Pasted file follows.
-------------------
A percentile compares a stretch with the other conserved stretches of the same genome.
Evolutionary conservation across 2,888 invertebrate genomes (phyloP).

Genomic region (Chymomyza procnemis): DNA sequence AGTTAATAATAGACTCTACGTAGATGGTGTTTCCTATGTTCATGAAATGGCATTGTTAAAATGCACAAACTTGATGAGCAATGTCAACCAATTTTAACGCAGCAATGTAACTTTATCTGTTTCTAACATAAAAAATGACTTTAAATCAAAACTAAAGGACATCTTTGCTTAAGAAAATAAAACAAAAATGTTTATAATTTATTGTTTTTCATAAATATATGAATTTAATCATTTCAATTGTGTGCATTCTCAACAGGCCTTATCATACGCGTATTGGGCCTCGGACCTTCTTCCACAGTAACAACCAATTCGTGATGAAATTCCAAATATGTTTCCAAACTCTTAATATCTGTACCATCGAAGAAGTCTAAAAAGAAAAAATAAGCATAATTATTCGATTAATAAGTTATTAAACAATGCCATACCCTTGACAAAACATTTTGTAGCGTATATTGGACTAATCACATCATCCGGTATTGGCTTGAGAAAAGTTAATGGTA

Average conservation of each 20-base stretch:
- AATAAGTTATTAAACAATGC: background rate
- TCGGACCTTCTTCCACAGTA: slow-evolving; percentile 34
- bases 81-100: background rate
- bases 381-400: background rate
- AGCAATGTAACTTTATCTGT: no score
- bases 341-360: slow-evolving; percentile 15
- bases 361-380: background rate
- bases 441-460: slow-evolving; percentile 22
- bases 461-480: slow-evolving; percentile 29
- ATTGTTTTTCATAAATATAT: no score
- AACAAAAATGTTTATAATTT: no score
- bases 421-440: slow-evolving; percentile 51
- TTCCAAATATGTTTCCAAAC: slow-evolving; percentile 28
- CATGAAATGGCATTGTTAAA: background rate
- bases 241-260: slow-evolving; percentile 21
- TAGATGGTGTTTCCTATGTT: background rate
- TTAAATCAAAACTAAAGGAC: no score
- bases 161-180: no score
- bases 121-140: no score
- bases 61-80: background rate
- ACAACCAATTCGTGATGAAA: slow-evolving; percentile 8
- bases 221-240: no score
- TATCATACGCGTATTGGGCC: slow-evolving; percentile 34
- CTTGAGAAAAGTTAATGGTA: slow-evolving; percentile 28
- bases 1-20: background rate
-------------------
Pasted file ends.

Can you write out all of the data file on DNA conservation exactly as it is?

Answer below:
A percentile compares a stretch with the other conserved stretches of the same genome.
Evolutionary conservation across 2,888 invertebrate genomes (phyloP).

Genomic region (Chymomyza procnemis): DNA sequence AGTTAATAATAGACTCTACGTAGATGGTGTTTCCTATGTTCATGAAATGGCATTGTTAAAATGCACAAACTTGATGAGCAATGTCAACCAATTTTAACGCAGCAATGTAACTTTATCTGTTTCTAACATAAAAAATGACTTTAAATCAAAACTAAAGGACATCTTTGCTTAAGAAAATAAAACAAAAATGTTTATAATTTATTGTTTTTCATAAATATATGAATTTAATCATTTCAATTGTGTGCATTCTCAACAGGCCTTATCATACGCGTATTGGGCCTCGGACCTTCTTCCACAGTAACAACCAATTCGTGATGAAATTCCAAATATGTTTCCAAACTCTTAATATCTGTACCATCGAAGAAGTCTAAAAAGAAAAAATAAGCATAATTATTCGATTAATAAGTTATTAAACAATGCCATACCCTTGACAAAACATTTTGTAGCGTATATTGGACTAATCACATCATCCGGTATTGGCTTGAGAAAAGTTAATGGTA

Average conservation of each 20-base stretch:
- AATAAGTTATTAAACAATGC: background rate
- TCGGACCTTCTTCCACAGTA: slow-evolving; percentile 34
- bases 81-100: background rate
- bases 381-400: background rate
- AGCAATGTAACTTTATCTGT: no score
- bases 341-360: slow-evolving; percentile 15
- bases 361-380: background rate
- bases 441-460: slow-evolving; percentile 22
- bases 461-480: slow-evolving; percentile 29
- ATTGTTTTTCATAAATATAT: no score
- AACAAAAATGTTTATAATTT: no score
- bases 421-440: slow-evolving; percentile 51
- TTCCAAATATGTTTCCAAAC: slow-evolving; percentile 28
- CATGAAATGGCATTGTTAAA: background rate
- bases 241-260: slow-evolving; percentile 21
- TAGATGGTGTTTCCTATGTT: background rate
- TTAAATCAAAACTAAAGGAC: no score
- bases 161-180: no score
- bases 121-140: no score
- bases 61-80: background rate
- ACAACCAATTCGTGATGAAA: slow-evolving; percentile 8
- bases 221-240: no score
- TATCATACGCGTATTGGGCC: slow-evolving; percentile 34
- CTTGAGAAAAGTTAATGGTA: slow-evolving; percentile 28
- bases 1-20: background rate